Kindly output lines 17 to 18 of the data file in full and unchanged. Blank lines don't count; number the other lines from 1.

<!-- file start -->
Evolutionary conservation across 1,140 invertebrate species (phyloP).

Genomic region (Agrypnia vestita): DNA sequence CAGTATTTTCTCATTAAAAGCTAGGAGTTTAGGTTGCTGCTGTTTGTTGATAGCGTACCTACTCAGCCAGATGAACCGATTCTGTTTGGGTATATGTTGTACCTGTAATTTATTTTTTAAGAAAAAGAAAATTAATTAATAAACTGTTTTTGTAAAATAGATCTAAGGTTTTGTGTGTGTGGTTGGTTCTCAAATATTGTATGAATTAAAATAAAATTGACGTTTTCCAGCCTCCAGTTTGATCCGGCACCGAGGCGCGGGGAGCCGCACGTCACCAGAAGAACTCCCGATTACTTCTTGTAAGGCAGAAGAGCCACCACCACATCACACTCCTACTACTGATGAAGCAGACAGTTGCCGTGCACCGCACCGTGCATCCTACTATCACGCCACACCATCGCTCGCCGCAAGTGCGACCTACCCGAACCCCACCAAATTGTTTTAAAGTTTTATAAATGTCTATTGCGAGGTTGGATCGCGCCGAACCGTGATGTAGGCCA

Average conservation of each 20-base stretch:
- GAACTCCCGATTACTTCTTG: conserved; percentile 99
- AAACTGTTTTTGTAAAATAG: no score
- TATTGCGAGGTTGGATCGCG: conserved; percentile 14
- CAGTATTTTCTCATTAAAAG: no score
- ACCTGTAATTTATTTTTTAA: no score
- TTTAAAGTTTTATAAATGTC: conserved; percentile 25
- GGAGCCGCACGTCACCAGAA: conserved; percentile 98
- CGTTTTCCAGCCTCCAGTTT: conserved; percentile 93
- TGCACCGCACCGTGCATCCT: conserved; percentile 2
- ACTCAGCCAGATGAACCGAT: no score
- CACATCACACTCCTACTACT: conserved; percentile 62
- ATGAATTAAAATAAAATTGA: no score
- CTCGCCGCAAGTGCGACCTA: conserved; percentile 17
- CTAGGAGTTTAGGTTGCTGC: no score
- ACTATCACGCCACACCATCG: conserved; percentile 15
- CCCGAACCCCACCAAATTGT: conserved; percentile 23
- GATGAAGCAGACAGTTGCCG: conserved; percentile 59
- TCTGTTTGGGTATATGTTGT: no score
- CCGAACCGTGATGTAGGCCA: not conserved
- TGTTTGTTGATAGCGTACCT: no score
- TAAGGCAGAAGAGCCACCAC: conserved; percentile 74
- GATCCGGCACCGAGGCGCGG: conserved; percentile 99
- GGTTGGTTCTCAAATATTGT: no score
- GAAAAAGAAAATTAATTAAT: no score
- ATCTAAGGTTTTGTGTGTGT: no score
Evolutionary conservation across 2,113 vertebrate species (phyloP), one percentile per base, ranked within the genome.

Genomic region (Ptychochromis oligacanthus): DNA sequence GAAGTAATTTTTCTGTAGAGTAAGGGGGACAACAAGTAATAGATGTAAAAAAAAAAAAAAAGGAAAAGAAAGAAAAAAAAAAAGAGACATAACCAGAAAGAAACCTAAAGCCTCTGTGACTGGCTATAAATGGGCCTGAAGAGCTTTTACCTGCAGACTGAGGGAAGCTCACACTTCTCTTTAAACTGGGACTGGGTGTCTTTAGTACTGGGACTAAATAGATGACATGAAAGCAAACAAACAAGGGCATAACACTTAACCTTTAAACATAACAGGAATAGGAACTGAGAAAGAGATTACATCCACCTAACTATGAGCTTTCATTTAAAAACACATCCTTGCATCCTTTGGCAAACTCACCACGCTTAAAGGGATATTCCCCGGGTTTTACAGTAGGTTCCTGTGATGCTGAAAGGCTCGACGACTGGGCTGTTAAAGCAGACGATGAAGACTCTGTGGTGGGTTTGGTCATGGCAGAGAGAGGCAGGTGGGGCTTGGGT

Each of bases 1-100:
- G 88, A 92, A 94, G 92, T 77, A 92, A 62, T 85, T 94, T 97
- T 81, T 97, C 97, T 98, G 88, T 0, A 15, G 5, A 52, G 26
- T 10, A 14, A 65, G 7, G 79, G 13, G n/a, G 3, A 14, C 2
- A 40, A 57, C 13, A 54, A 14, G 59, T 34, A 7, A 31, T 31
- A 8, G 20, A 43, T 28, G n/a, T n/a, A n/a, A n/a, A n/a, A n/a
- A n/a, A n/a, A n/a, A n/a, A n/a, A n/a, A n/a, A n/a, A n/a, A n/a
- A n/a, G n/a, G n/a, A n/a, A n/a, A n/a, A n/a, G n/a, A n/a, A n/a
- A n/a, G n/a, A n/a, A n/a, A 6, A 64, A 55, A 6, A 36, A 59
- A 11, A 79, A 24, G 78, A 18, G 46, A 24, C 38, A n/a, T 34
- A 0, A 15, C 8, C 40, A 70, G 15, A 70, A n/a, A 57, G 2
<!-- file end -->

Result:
- CTAGGAGTTTAGGTTGCTGC: no score
- ACTATCACGCCACACCATCG: conserved; percentile 15